Overview of the Construction Industry Building Construction – – – – Retail stores and shopping centers Warehouses and light manufacturing Office buildings (single story to sky scrappers) Hotels. and theaters . convention centers.

Overview of the Construction Industry Building Construction • Institutional and Commercial Construction – Churches and Synagogues – Prisons – Courthouses and other government buildings .

Overview of the Construction Industry Building Construction • • • • 35-40 % of construction market Larger and more complex than residential Various owners (mostly private) Designed by architects and engineers .

Overview of the Construction Industry Heavy Construction • • • Horizontal Construction 20-25% of the construction industry Mostly public financing or large consortium .

Overview of the Construction Industry Heavy Construction • • Highway & Bridges Railroads & Urban Transit Systems Tunnels and Dams Airports Canals Port & harbor structures • • • • .

Overview of the Construction Industry Heavy Construction • Pipelines • Sewer Systems • Water treatment & distribution systems • Power & communication networks • Landfills .

Overview of the Construction Industry Heavy Construction • Mass quantities of basic materials: earth. rock. and concrete • Constructors need knowledge of engineering and geology • Engineers and builders are often specialized . timber. steel.

Overview of the Construction Industry Heavy Construction • Greatest impact on land and water • • High degree of mechanization Contracts awarded through competitive bidding .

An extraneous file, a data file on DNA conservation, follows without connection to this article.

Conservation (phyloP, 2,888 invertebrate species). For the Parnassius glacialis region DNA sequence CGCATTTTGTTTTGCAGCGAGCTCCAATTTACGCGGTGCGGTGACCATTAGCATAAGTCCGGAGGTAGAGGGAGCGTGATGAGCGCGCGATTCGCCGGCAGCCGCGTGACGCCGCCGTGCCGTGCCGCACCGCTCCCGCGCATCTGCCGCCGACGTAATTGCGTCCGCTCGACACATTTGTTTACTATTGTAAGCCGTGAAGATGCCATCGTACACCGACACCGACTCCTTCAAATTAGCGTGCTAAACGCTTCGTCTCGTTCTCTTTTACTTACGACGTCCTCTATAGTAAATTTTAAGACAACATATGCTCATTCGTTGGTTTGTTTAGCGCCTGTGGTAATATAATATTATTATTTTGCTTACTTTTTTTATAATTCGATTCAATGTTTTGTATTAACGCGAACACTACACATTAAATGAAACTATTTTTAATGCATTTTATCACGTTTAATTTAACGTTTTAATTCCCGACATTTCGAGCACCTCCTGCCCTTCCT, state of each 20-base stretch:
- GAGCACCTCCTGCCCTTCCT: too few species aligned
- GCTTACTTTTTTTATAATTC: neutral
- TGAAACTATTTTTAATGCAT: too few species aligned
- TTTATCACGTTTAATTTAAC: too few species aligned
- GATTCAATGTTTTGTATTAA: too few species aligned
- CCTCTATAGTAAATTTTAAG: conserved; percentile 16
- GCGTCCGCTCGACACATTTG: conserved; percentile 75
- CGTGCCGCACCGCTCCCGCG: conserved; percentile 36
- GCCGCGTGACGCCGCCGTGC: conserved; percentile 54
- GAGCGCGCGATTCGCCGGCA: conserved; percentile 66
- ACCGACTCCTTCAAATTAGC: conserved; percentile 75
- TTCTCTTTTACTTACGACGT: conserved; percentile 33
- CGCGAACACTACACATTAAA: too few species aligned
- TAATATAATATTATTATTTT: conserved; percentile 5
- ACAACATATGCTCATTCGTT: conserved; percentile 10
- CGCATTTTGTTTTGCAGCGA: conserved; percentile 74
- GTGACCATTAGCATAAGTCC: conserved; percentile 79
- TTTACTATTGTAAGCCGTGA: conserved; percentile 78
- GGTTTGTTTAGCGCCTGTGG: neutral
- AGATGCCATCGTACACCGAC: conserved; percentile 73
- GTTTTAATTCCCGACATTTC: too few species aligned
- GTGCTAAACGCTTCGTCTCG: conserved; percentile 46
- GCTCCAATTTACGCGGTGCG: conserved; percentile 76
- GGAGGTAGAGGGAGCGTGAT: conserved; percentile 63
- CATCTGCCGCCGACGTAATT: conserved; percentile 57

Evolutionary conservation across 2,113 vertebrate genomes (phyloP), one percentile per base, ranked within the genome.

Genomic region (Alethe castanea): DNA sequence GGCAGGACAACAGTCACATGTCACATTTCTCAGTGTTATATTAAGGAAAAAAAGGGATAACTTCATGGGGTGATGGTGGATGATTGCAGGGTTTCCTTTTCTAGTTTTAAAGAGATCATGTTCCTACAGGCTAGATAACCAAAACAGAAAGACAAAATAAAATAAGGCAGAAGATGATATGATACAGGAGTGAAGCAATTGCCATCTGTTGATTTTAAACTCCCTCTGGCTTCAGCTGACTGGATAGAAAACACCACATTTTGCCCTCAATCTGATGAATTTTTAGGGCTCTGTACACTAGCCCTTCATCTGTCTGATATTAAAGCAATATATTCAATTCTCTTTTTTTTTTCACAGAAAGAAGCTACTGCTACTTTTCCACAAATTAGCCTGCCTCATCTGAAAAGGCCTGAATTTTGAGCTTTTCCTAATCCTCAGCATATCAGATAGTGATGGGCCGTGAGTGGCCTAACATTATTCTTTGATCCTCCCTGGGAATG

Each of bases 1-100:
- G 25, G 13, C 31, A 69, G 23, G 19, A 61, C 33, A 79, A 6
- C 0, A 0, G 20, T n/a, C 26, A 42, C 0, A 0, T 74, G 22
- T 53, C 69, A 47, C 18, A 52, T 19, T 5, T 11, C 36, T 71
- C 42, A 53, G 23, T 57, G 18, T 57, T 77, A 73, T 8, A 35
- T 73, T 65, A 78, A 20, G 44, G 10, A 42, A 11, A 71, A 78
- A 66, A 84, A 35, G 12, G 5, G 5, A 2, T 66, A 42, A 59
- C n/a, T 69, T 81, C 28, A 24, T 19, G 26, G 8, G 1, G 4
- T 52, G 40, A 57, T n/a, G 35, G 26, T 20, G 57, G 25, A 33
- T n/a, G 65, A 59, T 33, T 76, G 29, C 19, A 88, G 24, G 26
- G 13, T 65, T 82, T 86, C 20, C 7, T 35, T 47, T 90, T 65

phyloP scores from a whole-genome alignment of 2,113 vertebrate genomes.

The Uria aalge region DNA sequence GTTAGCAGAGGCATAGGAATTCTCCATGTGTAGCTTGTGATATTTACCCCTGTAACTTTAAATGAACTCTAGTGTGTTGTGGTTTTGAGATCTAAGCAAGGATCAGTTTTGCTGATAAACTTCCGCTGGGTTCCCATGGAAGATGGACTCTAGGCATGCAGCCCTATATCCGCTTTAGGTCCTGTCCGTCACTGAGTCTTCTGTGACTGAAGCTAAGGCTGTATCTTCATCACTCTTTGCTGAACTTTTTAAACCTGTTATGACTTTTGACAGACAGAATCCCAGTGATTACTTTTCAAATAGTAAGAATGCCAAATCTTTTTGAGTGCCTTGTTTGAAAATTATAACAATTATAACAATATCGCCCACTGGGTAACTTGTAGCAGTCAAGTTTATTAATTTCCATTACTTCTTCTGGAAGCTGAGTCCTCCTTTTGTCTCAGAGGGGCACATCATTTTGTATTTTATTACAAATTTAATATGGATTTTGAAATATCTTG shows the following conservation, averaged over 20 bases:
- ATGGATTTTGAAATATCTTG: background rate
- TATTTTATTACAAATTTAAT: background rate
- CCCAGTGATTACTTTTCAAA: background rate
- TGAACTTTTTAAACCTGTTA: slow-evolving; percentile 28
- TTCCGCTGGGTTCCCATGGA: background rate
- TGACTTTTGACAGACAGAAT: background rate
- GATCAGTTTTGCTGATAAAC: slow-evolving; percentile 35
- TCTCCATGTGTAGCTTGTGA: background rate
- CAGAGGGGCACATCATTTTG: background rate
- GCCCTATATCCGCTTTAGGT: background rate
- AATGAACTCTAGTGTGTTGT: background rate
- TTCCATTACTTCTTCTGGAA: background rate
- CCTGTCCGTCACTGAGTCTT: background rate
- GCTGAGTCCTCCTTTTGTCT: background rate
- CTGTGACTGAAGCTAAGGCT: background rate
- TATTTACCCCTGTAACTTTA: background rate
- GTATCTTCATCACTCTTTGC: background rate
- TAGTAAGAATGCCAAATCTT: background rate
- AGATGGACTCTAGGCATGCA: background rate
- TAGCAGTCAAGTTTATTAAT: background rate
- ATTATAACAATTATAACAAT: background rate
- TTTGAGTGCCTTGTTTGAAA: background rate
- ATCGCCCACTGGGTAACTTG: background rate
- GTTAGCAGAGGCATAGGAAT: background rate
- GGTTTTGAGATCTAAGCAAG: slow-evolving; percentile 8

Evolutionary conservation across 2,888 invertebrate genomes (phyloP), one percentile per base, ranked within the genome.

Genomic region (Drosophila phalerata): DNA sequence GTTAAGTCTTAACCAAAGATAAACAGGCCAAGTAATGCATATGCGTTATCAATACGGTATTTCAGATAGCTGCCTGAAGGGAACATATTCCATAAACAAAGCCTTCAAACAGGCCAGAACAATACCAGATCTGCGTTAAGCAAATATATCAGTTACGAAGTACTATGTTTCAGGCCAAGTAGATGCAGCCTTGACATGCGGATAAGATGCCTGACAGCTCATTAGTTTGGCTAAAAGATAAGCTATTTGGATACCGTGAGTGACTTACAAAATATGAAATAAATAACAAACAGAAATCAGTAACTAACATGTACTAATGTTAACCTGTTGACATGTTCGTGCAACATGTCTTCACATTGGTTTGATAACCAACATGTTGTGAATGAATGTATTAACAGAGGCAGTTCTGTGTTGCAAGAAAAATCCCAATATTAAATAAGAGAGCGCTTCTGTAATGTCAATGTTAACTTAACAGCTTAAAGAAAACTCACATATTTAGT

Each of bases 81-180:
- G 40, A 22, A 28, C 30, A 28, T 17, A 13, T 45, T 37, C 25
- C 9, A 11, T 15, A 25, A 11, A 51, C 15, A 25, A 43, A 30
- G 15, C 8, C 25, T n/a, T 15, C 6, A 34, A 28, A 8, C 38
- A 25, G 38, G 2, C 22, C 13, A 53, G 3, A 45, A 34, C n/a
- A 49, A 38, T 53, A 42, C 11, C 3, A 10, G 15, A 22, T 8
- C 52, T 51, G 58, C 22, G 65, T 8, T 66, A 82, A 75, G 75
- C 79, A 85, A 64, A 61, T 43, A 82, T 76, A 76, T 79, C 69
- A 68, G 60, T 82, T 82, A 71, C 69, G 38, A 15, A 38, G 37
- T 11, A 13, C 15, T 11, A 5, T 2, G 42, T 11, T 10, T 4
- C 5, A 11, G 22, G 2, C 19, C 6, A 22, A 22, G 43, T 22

Overview of the Construction Industry Industrial Construction • Very large scale projects • • High degree of technological complexity Designed and built by the largest firms with the highest level of technical sophistication Represent 5-10% of the market • .

Overview of the Construction Industry Industrial Construction • Petroleum refineries • Steel mills & aluminum plants • Chemical processing plants .

Overview of the Construction Industry Industrial Construction • Fossil fuel & nuclear power plants • Other heavy manufacturing facilities .

chemical. and instrumentation Civil. but also mechanical.Overview of the Construction Industry Industrial Construction • • • Complex mechanical systems. process piping. and electrical engineering disciplines involved Mostly private ownership (in western countries) .

Overview of the Construction Industry Industrial Construction • • • Negotiated contracts are typical “Turnkey” contract arrangements are common Design-constructor must be intimately familiar with the technology and operations of the facility .

Overview of the Construction Industry Construction Industry is further subdivided into sectors or segments by: • • • • • Public vs. rehab/retrofit/restoration Contract type . open shop Organization and method of project delivery Type of work: new vs. private ownership/funding Union labor vs.

Participants in the Construction Process 1. Owner • • • Private or public Conceives the construction project Increasing level of sophistication .

electrical.Participants in the Construction Process 2. geotechechnical. environmental. Designer • Architects • Size of firms ranging form single practitioner to large integrated firms • Mostly building and residential construction Engineers • Civil. mechanical. and multidiscipline • .chemical. structural.

Participants in the Construction Process 3. General Contractor • • • • General contractor also called “Prime” contractor Specialty contractors working as subcontractors Organization ranges from small. one-person company to large. integrated A/E/C firms Part of a design-build team .

Participants in the Construction Process 4. Construction Manager  Two principle divisions of CM • • CM for Fee (management services only) CM At Risk – Operates similarly to a GC or DB with no labor or capital equipment Can encompass the management of the design process as well as construction CM services including inspection and overall project or program management • • .

promotions Materials and equipment sales Equipment Rental Structural steel. wood products 6. Suppliers    Manufactures.Participants in the Construction Process 5. Fabricators  Labor/Trade Unions . research. 7. distributors. pre-castors.